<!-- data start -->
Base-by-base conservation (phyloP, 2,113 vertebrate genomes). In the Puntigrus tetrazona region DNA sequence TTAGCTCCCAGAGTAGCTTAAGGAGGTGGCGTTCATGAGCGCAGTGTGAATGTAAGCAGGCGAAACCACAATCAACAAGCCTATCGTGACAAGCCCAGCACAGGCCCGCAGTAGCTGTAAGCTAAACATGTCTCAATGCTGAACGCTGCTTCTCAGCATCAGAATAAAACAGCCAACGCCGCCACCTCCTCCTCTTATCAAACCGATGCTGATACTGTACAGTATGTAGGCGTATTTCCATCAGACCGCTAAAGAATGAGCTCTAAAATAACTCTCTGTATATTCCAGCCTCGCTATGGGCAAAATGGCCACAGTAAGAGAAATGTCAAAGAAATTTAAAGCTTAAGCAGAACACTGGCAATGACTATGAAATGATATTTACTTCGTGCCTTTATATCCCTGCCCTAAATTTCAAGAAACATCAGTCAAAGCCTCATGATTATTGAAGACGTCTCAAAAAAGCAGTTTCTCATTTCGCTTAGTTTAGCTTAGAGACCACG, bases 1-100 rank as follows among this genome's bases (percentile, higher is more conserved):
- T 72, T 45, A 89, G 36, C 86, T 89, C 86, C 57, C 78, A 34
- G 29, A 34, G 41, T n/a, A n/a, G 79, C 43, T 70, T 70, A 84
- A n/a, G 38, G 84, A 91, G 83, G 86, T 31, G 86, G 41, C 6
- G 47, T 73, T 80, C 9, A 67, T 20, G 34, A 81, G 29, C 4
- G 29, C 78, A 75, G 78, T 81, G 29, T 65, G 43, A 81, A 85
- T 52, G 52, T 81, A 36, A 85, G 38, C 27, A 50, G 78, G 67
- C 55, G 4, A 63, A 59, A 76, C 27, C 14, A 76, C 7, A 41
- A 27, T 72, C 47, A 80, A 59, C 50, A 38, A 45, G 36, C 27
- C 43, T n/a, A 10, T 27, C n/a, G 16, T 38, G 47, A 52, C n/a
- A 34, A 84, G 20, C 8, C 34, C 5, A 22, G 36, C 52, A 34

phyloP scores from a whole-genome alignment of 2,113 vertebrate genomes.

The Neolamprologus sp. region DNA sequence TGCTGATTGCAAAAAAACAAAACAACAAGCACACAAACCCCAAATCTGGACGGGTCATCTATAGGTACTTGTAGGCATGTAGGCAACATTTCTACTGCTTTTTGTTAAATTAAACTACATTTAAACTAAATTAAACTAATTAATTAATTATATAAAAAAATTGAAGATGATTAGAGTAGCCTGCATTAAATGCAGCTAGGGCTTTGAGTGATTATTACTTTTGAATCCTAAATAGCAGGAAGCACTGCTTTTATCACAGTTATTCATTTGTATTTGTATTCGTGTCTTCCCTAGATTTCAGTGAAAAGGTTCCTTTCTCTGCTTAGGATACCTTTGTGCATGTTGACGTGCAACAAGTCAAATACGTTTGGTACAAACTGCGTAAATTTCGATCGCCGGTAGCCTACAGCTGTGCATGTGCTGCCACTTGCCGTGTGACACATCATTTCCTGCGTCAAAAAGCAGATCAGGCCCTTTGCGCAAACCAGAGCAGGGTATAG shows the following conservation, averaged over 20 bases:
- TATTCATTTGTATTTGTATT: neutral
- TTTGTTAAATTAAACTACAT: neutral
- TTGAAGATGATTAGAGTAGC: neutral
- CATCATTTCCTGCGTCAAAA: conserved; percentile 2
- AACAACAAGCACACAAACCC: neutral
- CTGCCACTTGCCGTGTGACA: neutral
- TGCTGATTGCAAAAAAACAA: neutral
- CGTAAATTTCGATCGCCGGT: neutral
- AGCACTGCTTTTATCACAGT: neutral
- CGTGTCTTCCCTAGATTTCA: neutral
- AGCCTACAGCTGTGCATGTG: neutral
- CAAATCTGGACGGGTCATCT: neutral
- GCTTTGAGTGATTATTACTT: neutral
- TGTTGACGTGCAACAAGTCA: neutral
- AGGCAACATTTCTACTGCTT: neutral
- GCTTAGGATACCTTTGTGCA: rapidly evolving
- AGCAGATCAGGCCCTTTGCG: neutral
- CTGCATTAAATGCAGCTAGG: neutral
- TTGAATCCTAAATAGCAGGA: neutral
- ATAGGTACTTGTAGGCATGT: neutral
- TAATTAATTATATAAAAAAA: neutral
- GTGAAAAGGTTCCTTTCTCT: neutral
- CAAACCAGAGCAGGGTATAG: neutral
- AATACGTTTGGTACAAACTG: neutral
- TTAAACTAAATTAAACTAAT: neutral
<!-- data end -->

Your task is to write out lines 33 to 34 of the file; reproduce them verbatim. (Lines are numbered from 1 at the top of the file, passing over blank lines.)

- ATAGGTACTTGTAGGCATGT: neutral
- TAATTAATTATATAAAAAAA: neutral